Murder is a bloody business - but all the more so when there are vampires involved. Ninth Art uncovers the under-appreciated talents of writer Patrick Neighly in his crime-horror fusion, THE SUPERNATURALISTS.
05 December 2005

Writer: Patrick Neighly
Artist: Jorge Heufemann
Designer/Letterer: Anne Marie Horne
Price: $9.95
Publisher: Mad Yak Press
ISBN: 0-9717995-4-7

Patrick Neighly is best known as the co-writer of ANARCHY FOR THE MASSES, the almost mind numbingly comprehensive examination of Grant Morrison's THE INVISIBLES, which is a crime, because in a very brief period of time he's become one of comics' most versatile and daring writers - and one of its most unique publishers.

Calling his first work, SUBATOMIC, one of the best comic debuts I've ever read would be an understatement. It's an odd book, a spy story that's not about spies and not even really about spying. It's a book about the United States, and I don't mean in a 'young writer with a first novel trying to capture the world in a way that will make the writer seem brainy and intellectual' fashion. I mean that the book tries and succeeds beautifully in getting at the core of the country and its people.

Neighly has since gone in entirely different directions with books like TEXARKANA and GREAT APE, as if to prove that he not only has more than one story in him, but that he's interested in - and can handle - more than one genre. THE SUPERNATURALISTS, with art by SUBATOMIC's Jorge Heufemann, is one of his best works. That it's good isn't surprising if you know Neighly's work, but that it manages to be this good is shocking. It's not just entertaining; Neighly is interested in combining story and genre elements in a unique way, and THE SUPERNATURALISTS manages to be both a departure and a sign of artistic growth.

If that weren't enough, it's far and away the most creative and unique vampire story of the past few years. That's not 'creative' in the euphemistic sense in which it's typically applied to contemporary vampire stories (as in, "oh my god, what the hell happened to their brains and why did I spend money on this piece of crap"). I mean creative because, while some story points may seem familiar, there's never been a vampire tale quite like this.

Edgar Drake should be living the easy life as a New York homicide cop whose wealthy father happens to be the chief of police, but he's been on everyone's shit list since bungling a kidnapping case years earlier. Drake looks into a murder, a man found in the Bowery with a puncture wound on his neck, and it quickly becomes a series of murders.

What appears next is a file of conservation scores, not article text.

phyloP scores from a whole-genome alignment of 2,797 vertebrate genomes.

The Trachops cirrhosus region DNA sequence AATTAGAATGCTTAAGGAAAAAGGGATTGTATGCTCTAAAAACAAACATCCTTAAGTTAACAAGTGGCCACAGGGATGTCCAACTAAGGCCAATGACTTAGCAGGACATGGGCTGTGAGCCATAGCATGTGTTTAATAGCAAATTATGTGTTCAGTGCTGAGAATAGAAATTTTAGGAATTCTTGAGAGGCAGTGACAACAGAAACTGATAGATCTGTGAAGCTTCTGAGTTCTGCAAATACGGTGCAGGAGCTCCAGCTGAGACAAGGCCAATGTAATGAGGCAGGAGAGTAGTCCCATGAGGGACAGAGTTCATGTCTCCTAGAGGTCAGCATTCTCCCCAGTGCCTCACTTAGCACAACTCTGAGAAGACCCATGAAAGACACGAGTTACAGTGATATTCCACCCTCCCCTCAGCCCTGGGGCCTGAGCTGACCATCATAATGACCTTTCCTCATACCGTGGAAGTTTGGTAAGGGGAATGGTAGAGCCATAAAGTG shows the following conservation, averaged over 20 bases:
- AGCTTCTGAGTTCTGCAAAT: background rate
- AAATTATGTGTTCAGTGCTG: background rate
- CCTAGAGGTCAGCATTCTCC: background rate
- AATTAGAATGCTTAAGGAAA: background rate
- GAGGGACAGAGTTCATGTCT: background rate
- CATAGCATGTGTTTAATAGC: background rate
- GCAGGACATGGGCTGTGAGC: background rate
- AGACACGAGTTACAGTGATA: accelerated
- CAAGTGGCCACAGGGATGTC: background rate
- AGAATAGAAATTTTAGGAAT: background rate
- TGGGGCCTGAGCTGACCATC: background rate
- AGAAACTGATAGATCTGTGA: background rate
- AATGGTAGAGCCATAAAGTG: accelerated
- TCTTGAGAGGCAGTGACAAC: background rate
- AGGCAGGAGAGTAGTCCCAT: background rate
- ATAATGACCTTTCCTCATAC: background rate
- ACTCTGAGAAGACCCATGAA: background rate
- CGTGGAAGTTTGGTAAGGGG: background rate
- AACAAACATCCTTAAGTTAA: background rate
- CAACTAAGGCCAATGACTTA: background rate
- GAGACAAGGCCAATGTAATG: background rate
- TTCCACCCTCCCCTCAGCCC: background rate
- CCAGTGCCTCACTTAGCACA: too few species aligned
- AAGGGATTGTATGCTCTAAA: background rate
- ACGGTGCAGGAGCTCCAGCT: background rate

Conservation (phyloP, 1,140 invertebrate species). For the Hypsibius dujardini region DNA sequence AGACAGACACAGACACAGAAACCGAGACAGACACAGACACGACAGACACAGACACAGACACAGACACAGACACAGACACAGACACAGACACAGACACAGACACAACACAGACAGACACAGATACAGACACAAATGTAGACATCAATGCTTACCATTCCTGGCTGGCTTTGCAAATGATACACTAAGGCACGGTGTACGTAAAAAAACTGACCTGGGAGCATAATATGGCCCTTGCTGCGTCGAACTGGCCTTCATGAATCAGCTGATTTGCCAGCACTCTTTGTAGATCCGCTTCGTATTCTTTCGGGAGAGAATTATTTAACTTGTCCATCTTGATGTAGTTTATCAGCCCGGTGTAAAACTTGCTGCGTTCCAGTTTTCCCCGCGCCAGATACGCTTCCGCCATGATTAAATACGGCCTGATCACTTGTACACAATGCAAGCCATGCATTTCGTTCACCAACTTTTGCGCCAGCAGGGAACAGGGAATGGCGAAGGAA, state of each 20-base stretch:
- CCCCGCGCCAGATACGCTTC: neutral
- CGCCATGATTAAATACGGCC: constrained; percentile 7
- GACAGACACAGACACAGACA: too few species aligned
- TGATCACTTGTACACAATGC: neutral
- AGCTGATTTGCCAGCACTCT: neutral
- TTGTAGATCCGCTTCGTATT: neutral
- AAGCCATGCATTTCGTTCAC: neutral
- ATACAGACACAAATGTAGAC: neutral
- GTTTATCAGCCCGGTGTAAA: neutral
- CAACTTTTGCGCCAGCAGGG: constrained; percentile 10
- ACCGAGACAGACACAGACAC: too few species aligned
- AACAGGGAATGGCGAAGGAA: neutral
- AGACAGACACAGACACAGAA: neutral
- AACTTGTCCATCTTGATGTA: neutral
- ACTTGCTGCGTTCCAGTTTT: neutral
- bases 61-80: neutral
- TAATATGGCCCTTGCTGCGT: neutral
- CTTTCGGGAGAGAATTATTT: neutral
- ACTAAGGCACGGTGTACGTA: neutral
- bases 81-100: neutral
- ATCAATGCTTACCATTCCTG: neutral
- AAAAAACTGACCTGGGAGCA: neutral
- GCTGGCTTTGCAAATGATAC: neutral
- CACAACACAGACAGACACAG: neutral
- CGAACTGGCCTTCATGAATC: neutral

The killer moves uptown and kills the wealthy father of a senator at a party, leaving him to die in plain sight. Then Drake meets Esme, a mysterious Eastern European woman who is obviously (to the audience, though not to the characters) a vampire. She's young, attractive and obsessed with Drake's case. She's come to New York to visit an old friend, one of only two vampires she's ever met, a bass player who lives in Harlem. Before long, the identity of the murderer is revealed, the senator's own agenda comes into play, and Drake and Esme are forced to go on the run.

It's a dense story in some ways, with exposition and plot squeezed into almost claustrophobic panels as the story builds by quickly jumping from one scene to the next, introducing new players even while leaving their identities and their motivations obscure. Drake's investigation progresses mostly by luck as the serial killer gets sloppy, but it's in the second half of the book that the story takes off as the pace ramps up.

Heufemann's art is fabulous. Some artists work brilliantly in black and white, and he's certainly one of them, eschewing grey tones and presenting sometimes harsh and always beautiful inked pages. I don't know if the plan was to do the book in black and white all along, but I wouldn't be surprised to find that the decision was made after Neighly saw the pages. They need nothing else. Heufemann was able to convey so much with a few simple wrinkles shifting from one panel to the next, managing to convey more emotion in that detail than some artists could pull off in pages.

He also manages to pull off a period setting, not by obsessively over-drawing the scenes, but by treating each panel as naturalistically as he would in a contemporary story. He knows that, just as with writing, it's best to hide the research and try to make it look easy.

If Neighly were a novelist or a filmmaker, works like SUBATOMIC and THE SUPERNATURALISTS would have made him the toast of the town. But he's a comics writer with his own publishing company, which means his work is little known and hard to find. It also means that he can do whatever the hell he wants, and that's a great thing. One of his upcoming projects is an ongoing SUPERNATURALISTS series, and I'll be buying it the day it comes out, because even if Neighly goes easy on himself and just writes the graphic novel bigger and longer, it should be well worth reading.

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